This skin-care company's Web site has it right with the statement that "before the beauty world discovered dermatologic skincare brands, there was DDF." Launched in 1991, well before it became common practice for "known" dermatologists to create their own skin-care lines, pioneering dermatologist Dr. Howard Sobel began and is still behind this brand. This is a long-standing line that has the backing of a dermatologist (and later that of nutritional consultant Elaine Linker), so you would expect DDF to be just what the doctor ordered. In some respects, it is. However, more often than not, products from dermatologists are just as prone to outlandish claims, exorbitant prices, and use of unproven ingredients as products from any other cosmetics line. A founder's medical background isn't a guarantee that every product he or she creates will do exactly what it claims or even be sensibly formulated. In that sense, DDF falters more than it succeeds. Sobel's credibility for creating treatment-based skin-care products is diminished when inappropriate ingredients (alcohol, menthol, and others) are included in products positioned as prestige products with a medicinal slant. Still, there are some very impressive options available (particularly in the moisturizer and serum categories) that, price notwithstanding, are worthy of consideration.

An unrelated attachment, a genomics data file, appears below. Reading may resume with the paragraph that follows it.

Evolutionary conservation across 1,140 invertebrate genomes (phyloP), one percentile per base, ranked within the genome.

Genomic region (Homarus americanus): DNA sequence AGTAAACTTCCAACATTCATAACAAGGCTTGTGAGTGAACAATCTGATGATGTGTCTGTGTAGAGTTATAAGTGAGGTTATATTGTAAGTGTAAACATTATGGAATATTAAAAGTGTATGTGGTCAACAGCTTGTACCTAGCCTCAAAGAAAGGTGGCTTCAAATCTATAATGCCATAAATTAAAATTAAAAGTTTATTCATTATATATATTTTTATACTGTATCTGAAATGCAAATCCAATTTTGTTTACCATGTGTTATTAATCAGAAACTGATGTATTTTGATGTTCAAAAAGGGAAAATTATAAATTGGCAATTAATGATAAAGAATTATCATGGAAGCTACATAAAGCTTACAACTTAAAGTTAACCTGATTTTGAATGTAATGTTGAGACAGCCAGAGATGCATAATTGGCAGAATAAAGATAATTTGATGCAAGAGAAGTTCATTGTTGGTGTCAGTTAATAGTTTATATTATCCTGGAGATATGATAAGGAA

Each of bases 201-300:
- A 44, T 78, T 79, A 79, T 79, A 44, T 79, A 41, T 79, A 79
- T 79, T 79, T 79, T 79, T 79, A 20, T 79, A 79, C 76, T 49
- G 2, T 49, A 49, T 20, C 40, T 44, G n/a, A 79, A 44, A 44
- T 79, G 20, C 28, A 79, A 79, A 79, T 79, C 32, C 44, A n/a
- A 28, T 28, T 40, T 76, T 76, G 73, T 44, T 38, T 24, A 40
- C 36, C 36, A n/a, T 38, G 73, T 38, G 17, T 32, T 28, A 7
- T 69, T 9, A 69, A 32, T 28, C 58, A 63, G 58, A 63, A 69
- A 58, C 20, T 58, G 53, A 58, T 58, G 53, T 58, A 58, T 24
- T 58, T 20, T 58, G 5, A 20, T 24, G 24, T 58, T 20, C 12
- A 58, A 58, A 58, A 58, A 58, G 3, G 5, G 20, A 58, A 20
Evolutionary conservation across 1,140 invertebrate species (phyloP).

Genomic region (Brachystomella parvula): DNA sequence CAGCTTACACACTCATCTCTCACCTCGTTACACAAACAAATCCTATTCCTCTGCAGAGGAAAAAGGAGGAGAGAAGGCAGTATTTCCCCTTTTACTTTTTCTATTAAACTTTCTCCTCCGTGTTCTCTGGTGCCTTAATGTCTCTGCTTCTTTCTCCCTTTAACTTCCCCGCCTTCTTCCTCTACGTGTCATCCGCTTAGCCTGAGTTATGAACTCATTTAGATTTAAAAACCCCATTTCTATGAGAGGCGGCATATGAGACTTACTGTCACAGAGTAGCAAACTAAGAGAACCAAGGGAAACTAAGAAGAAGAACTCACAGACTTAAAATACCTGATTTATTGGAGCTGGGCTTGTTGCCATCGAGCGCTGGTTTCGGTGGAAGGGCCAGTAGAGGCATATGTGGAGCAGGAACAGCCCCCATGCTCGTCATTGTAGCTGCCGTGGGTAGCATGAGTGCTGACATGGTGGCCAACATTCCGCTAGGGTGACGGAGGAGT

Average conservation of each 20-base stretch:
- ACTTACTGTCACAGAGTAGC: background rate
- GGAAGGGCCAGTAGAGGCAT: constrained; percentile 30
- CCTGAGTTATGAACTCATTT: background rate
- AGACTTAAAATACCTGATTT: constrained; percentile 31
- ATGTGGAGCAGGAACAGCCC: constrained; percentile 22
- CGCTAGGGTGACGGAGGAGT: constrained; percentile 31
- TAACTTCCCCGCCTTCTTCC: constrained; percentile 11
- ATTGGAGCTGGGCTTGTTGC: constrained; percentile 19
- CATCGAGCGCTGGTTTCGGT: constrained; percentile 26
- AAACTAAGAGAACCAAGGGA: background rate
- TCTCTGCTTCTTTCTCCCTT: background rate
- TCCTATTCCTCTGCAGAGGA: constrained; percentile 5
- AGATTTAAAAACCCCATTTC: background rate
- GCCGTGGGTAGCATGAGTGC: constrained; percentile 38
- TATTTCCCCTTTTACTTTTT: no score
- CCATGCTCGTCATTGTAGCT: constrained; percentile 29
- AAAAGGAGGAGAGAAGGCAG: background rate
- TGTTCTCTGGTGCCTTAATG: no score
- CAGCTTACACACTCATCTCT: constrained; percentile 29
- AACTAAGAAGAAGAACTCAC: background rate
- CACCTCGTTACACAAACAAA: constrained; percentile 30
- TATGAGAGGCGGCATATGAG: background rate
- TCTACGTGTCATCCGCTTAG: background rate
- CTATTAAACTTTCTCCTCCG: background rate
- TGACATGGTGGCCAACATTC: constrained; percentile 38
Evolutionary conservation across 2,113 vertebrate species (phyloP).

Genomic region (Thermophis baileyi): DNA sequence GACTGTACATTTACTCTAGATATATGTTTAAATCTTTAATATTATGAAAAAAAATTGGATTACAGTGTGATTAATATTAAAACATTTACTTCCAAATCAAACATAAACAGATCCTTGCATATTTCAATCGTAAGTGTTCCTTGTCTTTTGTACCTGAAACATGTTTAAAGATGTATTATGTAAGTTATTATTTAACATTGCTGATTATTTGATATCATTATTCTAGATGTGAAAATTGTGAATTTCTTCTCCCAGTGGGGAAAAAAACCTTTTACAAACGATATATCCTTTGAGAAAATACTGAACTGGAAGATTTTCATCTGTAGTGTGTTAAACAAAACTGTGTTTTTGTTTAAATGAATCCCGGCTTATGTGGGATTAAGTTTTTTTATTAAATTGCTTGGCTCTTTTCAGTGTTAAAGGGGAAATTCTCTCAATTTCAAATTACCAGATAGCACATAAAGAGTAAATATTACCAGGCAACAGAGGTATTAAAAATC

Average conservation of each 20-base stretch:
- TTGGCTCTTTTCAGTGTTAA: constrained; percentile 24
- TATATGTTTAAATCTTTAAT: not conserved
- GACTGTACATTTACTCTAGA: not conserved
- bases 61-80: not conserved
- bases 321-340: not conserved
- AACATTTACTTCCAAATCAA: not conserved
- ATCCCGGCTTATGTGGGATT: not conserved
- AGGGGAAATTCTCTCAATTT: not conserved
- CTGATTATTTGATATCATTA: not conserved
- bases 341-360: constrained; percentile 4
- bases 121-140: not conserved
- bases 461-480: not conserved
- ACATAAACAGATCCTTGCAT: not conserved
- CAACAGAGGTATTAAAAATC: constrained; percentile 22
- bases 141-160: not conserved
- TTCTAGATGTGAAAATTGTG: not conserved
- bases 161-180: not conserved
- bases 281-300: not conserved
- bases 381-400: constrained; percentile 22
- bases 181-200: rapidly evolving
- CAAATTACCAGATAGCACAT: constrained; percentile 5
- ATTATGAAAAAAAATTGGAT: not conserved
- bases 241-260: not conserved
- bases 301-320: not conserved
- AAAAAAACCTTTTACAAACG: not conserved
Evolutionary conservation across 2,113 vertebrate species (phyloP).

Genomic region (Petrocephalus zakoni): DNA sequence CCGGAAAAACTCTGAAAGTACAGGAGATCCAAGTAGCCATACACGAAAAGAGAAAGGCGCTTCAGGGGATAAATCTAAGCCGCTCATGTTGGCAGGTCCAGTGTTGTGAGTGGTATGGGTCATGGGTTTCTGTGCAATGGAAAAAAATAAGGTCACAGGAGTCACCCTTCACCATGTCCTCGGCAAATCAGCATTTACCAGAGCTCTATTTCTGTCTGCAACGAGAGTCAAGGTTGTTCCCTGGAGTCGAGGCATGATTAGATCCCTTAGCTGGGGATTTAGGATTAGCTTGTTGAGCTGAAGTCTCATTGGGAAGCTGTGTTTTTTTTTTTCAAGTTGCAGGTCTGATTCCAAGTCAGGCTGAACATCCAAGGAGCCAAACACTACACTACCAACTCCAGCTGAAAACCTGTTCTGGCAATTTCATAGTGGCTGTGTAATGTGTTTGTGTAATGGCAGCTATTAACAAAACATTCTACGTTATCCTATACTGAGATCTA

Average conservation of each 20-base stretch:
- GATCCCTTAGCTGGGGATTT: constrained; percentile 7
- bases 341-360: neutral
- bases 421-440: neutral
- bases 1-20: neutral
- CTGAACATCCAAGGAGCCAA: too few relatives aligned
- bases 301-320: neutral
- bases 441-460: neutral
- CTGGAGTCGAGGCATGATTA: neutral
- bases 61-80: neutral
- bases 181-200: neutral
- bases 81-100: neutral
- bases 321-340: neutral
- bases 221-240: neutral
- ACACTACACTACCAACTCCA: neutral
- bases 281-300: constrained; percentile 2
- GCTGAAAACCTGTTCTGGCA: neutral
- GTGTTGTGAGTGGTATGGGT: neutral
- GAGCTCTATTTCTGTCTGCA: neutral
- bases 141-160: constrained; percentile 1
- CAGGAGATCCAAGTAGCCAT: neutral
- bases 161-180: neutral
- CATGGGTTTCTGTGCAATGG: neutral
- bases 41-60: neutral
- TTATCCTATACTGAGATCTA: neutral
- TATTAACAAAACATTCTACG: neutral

The line's success has not gone unnoticed by larger companies eyeing the growing trend of anti-aging skin care and the popularity of niche lines. It will be interesting to see how things shake out for DDF now that it is owned by consumer product giant Procter & Gamble. P&G released a statement that they intend to "infuse the line with a steady stream of innovation", add marketing expertise, and level its global reach and go-to-market capability to drive future growth (Source: www.cosmeticsdesign.com). They certainly have the money and staff to accomplish these goals, but it's worth mentioning that P&G's Olay brand, although mass market and at a lower price point, features many products that rival the best of what DDF offers, and with far fewer missteps.
For more information about DDF, call 1-800-818-9770 or visit www.ddfskincare.com/.
As of Summer 2011, DDF launched a new website and reformulated many of their products, but their new site contains incorrect and incomplete ingredient lists for most of their products. We've alerted DDF to the issue and are continuing to research these changes in store. In the meantime, we urge anyone considering a DDF purchase based on our recommendation to double check the product's ingredient list against ours in case the product has been reformulated. We will update the brand as information becomes available to us.